Prevention: Perform lunges both forwards and backward and then side to side to stabilize and strengthen your knees. A lunge will help your hip and ankle bend together, stabilizing and strengthening your knee.

Also, maintain your feet in alignment whenever you are lifting weights to avoid injuries to surrounding muscles.

Lower back pain

Lower back pain may be signaling that the muscles surrounding your spine have been strained. Any sudden pinch, pull or twinge, means that you have pushed too far and a nerve compression issue or disc herniation as well could occur. That’s usually a serious situation to prevent because it can lead to the worst for your health. With such indication, stop and consult a medical practitioner immediately.

Prevention: Endeavor to stretch and strengthen your upper back as compensation for all your daily hunching at the office.

Maintaining a neutral spine while lifting weights or performing exercises of any kind is ideal. Make sure that your exercises experience a progressive and systematical advancement without taking the second step before the first.

Always perform a  straight-armed wall squat alongside other lifting regimens. Sit against a wall.  Then flatten your lower back into it. Do so by tilting your pelvis under you. Then straighten your arms in front of you, and raise your arms up to your ears, ensuring that a gap does not from behind your lower back.

Biceps tendonitis

Repetitive motions during certain exercises such as weightlifting and related activity can easily result in tendonitis. The injury occurs most commonly in your heel, shoulders, calf,  or wrists. It’s a nuisance that can occur at any joint. The pain is caused by inflammation of the tendon due to too much over-exertion of yourself.

Prevention:  Stop whatever exercise that is causing the pain. Try cross-training as a way of preventing repetitive overhead movements, keep a correct posture while exercising and have ample rest between workouts.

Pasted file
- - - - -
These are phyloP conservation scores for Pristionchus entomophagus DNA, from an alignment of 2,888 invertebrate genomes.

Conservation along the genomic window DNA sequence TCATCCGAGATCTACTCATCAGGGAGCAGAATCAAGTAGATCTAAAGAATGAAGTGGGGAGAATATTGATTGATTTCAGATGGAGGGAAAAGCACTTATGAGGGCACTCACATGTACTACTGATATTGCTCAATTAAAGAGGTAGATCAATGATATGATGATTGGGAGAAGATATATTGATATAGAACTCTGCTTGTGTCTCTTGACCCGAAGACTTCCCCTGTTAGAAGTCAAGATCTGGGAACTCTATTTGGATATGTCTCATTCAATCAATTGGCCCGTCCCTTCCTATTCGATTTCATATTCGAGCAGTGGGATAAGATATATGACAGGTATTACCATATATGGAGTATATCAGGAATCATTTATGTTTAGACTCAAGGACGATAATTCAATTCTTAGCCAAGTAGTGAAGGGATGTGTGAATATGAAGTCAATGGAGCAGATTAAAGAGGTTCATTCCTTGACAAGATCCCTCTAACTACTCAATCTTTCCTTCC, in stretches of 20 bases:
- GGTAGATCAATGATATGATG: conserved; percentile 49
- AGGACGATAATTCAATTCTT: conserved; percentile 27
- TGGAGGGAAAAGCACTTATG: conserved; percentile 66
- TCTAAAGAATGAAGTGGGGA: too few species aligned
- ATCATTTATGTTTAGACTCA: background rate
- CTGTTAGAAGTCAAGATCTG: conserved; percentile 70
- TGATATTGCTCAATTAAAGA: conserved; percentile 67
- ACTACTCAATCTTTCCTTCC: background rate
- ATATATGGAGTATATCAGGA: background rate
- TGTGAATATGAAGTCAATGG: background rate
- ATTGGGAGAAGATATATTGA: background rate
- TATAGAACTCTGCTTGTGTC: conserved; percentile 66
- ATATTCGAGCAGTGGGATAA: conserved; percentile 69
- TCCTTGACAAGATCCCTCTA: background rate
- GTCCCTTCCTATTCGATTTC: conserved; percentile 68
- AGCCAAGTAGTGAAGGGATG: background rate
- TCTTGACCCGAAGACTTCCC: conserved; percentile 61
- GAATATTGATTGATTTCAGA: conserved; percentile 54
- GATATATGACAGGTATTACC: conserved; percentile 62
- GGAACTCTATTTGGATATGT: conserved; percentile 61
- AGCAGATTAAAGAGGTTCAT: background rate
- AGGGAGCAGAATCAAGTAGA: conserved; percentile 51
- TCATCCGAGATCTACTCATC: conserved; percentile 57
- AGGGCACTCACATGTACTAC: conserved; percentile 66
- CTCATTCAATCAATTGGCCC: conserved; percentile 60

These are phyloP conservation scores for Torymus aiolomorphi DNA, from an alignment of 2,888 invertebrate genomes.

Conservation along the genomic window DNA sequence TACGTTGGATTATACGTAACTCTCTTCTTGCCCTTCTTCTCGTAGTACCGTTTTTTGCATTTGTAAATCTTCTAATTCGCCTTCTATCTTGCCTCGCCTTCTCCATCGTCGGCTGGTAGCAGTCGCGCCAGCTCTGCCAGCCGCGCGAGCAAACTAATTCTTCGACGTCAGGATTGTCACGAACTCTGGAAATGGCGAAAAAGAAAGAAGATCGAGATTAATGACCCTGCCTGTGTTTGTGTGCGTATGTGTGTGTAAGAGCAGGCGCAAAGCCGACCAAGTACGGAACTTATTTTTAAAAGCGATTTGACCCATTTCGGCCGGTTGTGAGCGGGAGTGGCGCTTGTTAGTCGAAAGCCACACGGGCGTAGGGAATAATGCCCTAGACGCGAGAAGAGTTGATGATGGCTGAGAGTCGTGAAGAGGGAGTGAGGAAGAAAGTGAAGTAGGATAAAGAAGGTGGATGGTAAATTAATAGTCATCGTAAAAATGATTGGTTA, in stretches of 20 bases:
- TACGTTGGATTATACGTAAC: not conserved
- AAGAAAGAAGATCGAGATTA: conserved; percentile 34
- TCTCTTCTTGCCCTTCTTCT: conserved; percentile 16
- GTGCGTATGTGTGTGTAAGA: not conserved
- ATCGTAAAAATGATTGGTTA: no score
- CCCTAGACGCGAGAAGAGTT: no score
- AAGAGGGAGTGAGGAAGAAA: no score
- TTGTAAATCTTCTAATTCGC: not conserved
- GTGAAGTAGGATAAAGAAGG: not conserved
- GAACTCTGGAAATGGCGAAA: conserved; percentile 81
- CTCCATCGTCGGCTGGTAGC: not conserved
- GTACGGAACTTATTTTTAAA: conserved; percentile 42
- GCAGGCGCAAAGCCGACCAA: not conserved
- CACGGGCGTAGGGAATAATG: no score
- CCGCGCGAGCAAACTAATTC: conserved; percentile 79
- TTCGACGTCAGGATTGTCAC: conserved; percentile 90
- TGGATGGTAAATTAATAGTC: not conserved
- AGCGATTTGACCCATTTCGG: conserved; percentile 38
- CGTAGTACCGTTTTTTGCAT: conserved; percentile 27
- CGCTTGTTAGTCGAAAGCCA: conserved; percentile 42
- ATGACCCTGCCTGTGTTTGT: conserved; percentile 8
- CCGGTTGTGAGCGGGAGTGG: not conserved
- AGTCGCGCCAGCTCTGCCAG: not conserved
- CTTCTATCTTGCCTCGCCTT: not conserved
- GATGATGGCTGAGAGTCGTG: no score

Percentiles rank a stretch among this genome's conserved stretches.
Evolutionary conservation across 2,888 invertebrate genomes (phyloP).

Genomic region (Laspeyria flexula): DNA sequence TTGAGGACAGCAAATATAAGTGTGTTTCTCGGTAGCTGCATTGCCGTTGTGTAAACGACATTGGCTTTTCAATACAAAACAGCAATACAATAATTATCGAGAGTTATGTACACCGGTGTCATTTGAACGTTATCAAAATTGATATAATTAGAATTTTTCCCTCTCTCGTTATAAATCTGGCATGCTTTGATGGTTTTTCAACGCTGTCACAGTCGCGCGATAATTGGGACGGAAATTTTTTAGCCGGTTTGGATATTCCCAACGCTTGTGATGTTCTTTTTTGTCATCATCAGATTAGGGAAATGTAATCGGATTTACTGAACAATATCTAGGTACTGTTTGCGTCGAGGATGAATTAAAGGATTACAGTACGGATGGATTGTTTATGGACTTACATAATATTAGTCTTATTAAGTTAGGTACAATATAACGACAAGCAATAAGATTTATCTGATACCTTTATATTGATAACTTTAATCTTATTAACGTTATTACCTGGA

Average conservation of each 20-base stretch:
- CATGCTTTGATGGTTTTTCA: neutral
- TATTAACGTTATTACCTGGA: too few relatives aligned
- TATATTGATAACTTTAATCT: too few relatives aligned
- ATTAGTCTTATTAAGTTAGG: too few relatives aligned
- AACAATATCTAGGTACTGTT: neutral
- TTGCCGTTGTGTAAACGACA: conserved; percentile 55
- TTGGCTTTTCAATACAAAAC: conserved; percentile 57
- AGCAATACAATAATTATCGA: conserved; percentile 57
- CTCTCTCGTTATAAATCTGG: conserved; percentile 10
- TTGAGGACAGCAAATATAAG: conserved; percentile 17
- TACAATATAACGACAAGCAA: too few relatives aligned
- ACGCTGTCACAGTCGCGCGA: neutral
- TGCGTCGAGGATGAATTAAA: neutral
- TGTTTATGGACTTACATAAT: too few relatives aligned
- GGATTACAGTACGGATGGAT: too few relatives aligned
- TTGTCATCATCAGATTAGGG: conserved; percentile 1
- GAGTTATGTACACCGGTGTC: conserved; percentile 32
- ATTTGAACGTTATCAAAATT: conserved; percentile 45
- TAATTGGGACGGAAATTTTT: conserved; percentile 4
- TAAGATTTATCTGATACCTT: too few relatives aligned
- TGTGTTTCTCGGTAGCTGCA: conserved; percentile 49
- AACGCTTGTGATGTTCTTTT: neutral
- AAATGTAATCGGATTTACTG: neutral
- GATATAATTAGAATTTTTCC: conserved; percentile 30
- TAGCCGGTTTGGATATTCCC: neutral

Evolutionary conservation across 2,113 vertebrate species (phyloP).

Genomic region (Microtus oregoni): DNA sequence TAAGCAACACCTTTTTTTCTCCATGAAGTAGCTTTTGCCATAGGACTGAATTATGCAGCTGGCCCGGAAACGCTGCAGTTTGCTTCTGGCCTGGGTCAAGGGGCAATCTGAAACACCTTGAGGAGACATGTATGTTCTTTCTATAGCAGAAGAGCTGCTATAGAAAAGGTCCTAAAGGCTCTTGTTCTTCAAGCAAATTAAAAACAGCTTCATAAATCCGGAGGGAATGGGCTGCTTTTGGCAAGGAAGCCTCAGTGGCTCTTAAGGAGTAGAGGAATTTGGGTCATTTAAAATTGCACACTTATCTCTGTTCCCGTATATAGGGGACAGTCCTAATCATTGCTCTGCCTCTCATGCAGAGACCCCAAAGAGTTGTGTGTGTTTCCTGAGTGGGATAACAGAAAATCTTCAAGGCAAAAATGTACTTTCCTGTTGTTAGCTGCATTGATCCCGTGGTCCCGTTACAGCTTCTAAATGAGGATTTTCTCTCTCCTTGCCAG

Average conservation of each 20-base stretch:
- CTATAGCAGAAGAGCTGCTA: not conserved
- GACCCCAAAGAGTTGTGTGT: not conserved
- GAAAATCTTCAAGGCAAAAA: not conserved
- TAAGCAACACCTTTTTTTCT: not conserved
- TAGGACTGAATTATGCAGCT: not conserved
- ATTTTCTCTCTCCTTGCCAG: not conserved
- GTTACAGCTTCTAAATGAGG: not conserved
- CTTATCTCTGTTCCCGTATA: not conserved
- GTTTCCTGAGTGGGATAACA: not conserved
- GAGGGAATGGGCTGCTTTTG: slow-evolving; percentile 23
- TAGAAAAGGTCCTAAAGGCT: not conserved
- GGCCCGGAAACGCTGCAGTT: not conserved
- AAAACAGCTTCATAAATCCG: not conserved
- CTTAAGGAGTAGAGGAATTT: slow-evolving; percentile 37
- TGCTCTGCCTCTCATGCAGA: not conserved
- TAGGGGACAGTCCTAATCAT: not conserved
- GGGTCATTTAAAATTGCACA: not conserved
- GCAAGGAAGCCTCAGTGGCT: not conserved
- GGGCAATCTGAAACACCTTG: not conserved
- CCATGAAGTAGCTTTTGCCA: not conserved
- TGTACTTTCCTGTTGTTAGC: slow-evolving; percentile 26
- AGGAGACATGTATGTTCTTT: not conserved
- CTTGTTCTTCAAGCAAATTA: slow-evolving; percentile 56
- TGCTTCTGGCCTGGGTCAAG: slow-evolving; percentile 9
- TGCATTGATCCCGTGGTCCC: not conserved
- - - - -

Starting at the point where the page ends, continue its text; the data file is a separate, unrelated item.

Neck

If you work in an office while hunching over the desk all day, you will create tightness in your chest and also cause weak lengthened muscles in your upper back and neck. Such a poor posture means lack of mobility and extension of your upper back which puts stress on both your neck and back.

Prevention: It is healthy to avoid repetitive overhead activities if they cause any pain in the upper back or the neck. Also, strengthen your midsection as well as upper back.

Do a bench press, and make sure your lower back and neck are supported well. You would have to avoid putting extra stress on the neck with arm raising exercises.

Do reverse shrugs and exercise like the Lat Pull Down, Seated Row or External rotations while using a resistance band to increase the strength of the muscles

Conclusion

Let’s face it; accidents do happen. We should, however, prevent any gym injuries whenever we can. We can do this by taking all the necessary preventive measures available to reduce the risk. The prevention tips above are by no means exhaustive, but they give you a good insight into what the common gym injuries are. They also give you helpful information on how to best reduce the risk of neck, biceps, back, knee, foot and ankle injury.